For the last 5 years we have been studying the practice of Mobile Pastoralism in the Mediterranean Basin, and the innumerable ways in which it helps protect the environment.

On completing an initial assessment of the state of play of the practice in each of our partner countries, it quickly became apparent that a comprehensive document outlining the major arguments in favour of this ancient practice was needed. A document that can be a tool for lobbying against, influencing and changing harmful policies and which will help pastoralist communities the rights and recognition they deserve.

“The rural world is misunderstood, marginalised. We need to change people’s perceptions, but how do we do this when the political context, and cultural perceptions and sensibilities are so different country to country? What is needed is a ‘source document’ that outlines arguments for why mobile pastoralism is beneficial for nature, which can be adapted to national and regional circumstances, policy environments and / or political structures.” – Concha Salguero, Trashumancia y Naturaleza.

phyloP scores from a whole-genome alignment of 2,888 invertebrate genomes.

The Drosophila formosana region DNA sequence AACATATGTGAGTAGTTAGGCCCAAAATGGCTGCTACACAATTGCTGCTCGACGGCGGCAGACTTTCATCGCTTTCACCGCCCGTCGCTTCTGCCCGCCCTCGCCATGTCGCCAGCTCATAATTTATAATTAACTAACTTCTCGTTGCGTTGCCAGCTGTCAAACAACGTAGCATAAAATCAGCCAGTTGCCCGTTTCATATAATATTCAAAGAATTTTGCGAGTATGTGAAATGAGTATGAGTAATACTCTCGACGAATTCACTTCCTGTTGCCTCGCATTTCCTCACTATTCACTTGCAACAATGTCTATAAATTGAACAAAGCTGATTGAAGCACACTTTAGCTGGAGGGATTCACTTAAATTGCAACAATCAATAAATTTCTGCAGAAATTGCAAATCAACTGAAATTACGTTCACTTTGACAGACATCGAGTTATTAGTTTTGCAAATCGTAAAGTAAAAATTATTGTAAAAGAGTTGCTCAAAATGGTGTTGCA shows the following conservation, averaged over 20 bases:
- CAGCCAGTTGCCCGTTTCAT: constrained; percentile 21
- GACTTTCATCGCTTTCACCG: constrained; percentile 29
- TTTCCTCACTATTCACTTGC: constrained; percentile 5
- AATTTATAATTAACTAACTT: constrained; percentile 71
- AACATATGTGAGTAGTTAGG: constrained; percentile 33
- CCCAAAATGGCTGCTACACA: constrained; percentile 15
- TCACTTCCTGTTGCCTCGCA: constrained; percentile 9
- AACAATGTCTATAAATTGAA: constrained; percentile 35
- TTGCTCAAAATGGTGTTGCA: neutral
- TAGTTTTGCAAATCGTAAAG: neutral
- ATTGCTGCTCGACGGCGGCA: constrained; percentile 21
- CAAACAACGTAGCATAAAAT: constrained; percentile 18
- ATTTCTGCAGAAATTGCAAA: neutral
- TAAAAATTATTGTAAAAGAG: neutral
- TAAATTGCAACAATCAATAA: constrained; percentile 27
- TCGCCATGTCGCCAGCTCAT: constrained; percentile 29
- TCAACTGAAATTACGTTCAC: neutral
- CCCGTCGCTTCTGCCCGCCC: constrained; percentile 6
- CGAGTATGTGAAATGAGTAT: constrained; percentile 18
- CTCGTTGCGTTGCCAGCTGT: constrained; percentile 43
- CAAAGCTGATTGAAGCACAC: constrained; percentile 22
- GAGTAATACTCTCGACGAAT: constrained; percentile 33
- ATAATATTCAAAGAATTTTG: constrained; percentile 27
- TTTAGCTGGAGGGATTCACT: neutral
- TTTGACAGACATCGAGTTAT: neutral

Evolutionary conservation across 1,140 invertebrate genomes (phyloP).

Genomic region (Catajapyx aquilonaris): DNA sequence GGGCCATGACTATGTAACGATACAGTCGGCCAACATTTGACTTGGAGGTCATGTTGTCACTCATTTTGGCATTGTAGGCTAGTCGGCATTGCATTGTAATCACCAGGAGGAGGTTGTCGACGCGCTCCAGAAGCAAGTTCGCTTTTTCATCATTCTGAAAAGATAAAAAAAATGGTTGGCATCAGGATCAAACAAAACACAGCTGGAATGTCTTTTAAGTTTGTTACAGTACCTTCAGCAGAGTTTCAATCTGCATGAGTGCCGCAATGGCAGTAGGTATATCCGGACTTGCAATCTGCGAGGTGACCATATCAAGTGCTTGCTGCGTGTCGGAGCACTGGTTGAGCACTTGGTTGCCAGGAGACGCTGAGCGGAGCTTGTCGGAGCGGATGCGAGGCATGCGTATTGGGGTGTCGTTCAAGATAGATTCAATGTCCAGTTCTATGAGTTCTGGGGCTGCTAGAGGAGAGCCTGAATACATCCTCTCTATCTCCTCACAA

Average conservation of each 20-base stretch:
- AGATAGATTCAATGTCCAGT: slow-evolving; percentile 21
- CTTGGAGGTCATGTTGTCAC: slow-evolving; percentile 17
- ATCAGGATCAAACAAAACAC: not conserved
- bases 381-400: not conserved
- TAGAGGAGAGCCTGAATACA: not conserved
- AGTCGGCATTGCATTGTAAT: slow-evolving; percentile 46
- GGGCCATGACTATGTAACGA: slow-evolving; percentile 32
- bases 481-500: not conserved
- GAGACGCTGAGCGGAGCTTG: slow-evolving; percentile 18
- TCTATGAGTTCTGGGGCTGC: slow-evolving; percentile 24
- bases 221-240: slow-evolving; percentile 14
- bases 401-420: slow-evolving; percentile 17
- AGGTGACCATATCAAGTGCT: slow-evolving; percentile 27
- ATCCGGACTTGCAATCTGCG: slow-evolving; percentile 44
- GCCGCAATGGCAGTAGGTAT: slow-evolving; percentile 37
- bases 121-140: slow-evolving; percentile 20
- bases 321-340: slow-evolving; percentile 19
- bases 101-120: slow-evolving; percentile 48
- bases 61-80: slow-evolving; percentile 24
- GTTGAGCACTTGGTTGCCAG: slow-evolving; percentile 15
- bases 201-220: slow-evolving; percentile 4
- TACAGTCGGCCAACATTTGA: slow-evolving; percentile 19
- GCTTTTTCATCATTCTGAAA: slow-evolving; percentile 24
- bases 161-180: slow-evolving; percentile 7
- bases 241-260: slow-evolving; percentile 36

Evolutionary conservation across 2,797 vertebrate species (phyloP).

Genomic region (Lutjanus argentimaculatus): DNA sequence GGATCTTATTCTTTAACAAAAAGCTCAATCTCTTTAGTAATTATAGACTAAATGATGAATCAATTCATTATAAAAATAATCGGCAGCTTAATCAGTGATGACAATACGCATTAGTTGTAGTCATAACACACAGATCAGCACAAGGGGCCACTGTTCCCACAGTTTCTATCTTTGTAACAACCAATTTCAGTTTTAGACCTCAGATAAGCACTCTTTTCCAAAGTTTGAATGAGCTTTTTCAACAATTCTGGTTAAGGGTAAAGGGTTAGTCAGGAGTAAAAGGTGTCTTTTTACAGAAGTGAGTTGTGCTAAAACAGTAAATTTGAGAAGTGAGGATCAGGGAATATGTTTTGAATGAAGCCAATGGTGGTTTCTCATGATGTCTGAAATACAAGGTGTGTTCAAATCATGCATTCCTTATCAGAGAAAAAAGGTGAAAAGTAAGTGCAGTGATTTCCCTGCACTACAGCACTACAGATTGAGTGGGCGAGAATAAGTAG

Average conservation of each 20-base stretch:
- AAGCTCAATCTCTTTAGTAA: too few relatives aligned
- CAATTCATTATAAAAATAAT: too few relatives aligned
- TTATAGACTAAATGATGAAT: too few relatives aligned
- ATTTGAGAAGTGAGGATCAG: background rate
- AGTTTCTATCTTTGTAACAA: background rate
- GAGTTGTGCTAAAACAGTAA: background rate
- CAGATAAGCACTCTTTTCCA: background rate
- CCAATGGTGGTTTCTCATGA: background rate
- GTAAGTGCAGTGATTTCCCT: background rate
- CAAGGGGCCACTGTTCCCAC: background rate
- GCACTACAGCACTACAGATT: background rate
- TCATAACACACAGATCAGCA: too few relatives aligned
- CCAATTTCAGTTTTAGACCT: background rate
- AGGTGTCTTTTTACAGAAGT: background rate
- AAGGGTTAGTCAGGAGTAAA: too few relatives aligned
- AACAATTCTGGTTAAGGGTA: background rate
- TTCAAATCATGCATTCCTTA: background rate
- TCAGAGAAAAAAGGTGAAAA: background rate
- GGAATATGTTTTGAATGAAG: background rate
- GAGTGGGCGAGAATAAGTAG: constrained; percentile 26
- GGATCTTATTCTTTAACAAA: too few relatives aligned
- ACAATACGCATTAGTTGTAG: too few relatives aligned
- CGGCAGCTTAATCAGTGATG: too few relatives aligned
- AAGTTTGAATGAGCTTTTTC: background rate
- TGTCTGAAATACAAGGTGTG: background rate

With our Spanish partner Trashumancia y Naturaleza taking the lead in collaboration with Pablo Manzano Baena, we’re pleased to release after months of hard work our new report – Mobile Pastoralism in the Mediterranean: arguments and evidence for policy reform and its role in combating climate change.

“This report demonstrates clearly why mobile pastoral communities warrant particular attention, not only due the threats and historic injustices they suffer from, but also due to the significant role they play for biodiversity conservation, climate change adaptation and mitigation efforts, social and economic well-being” – Engin Yılmaz- Yolda Initiative.

Mobile Pastoralism in the Mediterranean: arguments and evidence for policy reform and its role in combating climate change presents over 100 arguments detailing the benefits of mobile pastoralism to biodiversity, carbon storage, wildfire prevention, climate change, food security and quality, traditional ecological knowledge, rural economies, tourism – to name a few.

“Even though its roots can be traced back thousands of years, mobile pastoralism is still very much alive in the Mediterranean basin. With significant positive impacts to environmental, societal, economic and cultural issues, in the current system, this cultural practice has to be supported to survive the 21st century.” – Lily Mordechai, Mediterranean Institute for Nature and Anthropos.

“We hope that this report, outlining the many benefits of the practice will go some way to fostering a different way of viewing the practice of pastoralism in the Mediterranean and to securing legislation that is informed and supportive instead of ill-informed and destructive” – Liza Zogib, DiversEarth.